The "ghost town" of Kolmanskop in southern Namibia is one of our most photogenic locations. Its existence is due to one man - Namibian worker Zacharias Lewala - who found a diamond here in 1908 and showed it to his German boss. Realising the area was full of diamonds, the German government prohibited entry to virtually the whole of Namibia's southern coast - and named it "Sperrgebiet" - meaning "forbidden zone".
Kolmanskop was built in this gem-rich land, in German colonial style, complete with all modern facilities, including a hospital, ballroom, casino, ice factory and sports center. Its tram and x-ray machine were the first in Africa, funded by the diamond wealth.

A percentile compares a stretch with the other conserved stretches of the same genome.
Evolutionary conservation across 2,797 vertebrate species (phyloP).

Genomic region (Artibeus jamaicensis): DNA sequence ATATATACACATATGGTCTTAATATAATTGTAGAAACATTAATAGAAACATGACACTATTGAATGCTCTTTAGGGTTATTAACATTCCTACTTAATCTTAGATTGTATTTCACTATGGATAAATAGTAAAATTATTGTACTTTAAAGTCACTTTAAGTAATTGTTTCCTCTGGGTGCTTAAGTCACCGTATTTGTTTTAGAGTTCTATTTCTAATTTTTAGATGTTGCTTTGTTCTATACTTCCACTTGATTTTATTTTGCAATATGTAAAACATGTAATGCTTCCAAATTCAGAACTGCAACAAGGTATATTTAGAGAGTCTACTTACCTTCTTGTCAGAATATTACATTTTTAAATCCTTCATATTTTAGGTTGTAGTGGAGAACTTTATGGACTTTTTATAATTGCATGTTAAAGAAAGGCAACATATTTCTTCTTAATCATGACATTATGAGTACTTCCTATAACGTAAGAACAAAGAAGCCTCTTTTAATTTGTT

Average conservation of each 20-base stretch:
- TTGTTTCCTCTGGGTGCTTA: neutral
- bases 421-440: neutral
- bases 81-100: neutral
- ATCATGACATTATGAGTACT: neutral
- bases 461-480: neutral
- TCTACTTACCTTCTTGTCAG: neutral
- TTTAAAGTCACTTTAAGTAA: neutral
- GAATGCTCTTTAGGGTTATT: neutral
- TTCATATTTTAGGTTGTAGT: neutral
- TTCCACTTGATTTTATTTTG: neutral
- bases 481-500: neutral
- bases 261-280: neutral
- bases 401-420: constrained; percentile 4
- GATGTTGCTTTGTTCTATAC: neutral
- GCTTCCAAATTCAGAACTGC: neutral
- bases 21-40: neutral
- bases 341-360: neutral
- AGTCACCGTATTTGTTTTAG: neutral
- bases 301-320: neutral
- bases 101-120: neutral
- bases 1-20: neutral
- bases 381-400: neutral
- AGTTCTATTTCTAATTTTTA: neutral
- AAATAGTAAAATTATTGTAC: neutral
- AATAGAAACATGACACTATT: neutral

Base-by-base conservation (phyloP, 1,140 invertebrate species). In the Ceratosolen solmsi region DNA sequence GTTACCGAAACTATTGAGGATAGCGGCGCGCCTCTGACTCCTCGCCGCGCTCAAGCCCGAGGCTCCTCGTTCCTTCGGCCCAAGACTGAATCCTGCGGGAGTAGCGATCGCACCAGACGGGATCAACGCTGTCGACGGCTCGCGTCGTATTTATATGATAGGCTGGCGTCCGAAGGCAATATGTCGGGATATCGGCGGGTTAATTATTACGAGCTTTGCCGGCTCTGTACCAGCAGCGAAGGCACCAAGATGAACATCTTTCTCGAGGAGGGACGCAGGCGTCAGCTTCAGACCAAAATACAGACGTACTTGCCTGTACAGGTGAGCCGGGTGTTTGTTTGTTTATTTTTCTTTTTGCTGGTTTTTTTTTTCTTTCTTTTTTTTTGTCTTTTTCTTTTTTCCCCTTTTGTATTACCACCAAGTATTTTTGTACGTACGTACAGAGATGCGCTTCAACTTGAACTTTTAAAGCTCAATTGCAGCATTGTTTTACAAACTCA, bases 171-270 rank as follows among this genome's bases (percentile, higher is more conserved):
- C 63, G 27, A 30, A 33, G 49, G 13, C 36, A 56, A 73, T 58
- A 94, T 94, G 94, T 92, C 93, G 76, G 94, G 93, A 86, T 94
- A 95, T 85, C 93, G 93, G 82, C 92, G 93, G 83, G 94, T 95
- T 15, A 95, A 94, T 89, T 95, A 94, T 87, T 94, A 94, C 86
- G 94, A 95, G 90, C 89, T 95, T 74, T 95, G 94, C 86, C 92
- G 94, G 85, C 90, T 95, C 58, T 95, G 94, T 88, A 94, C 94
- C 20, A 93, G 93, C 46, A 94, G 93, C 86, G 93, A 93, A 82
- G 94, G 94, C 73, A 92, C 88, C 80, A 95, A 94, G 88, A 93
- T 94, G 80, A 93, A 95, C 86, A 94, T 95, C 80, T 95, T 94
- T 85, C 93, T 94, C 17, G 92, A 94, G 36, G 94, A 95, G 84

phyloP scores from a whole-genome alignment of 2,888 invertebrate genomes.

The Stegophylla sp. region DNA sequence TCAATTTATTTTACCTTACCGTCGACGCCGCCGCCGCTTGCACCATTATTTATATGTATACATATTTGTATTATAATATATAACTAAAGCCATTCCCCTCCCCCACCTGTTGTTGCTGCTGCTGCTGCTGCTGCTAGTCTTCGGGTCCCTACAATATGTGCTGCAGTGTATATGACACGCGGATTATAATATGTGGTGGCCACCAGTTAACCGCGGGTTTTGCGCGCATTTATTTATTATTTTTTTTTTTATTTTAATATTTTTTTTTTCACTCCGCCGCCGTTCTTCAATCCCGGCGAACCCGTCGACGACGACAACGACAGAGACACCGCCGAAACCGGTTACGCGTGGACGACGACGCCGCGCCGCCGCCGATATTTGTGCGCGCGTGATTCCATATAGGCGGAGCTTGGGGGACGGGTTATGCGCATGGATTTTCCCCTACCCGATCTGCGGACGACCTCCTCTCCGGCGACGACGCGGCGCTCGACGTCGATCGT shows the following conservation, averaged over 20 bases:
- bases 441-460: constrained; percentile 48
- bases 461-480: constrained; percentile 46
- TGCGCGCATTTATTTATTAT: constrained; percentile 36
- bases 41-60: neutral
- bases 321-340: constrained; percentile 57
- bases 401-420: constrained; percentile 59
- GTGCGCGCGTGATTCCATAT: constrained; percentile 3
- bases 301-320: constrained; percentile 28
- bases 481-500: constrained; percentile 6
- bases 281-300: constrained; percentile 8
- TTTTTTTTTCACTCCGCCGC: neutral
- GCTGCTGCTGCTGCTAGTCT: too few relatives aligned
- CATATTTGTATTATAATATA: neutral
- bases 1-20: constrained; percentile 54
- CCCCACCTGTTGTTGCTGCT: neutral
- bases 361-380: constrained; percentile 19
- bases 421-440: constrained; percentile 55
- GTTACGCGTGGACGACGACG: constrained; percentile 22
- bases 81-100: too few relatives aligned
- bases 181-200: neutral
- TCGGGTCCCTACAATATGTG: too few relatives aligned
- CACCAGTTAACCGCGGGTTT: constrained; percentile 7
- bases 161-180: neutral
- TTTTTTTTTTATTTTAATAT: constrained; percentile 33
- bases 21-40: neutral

The town was abandoned almost sixty years ago as the diamond supply was exhausted, and Kolmanskop gradually succumbed to the timeless power of the dunes. Though still in the forbidden zone, visitors can access the ghost town - with a permit - from the nearby coastal town of Lüderitz. Our advice? Bring your camera to capture some spectacular scenes!
Here is a gallery of images shot in Kolmanskop by James McCaul.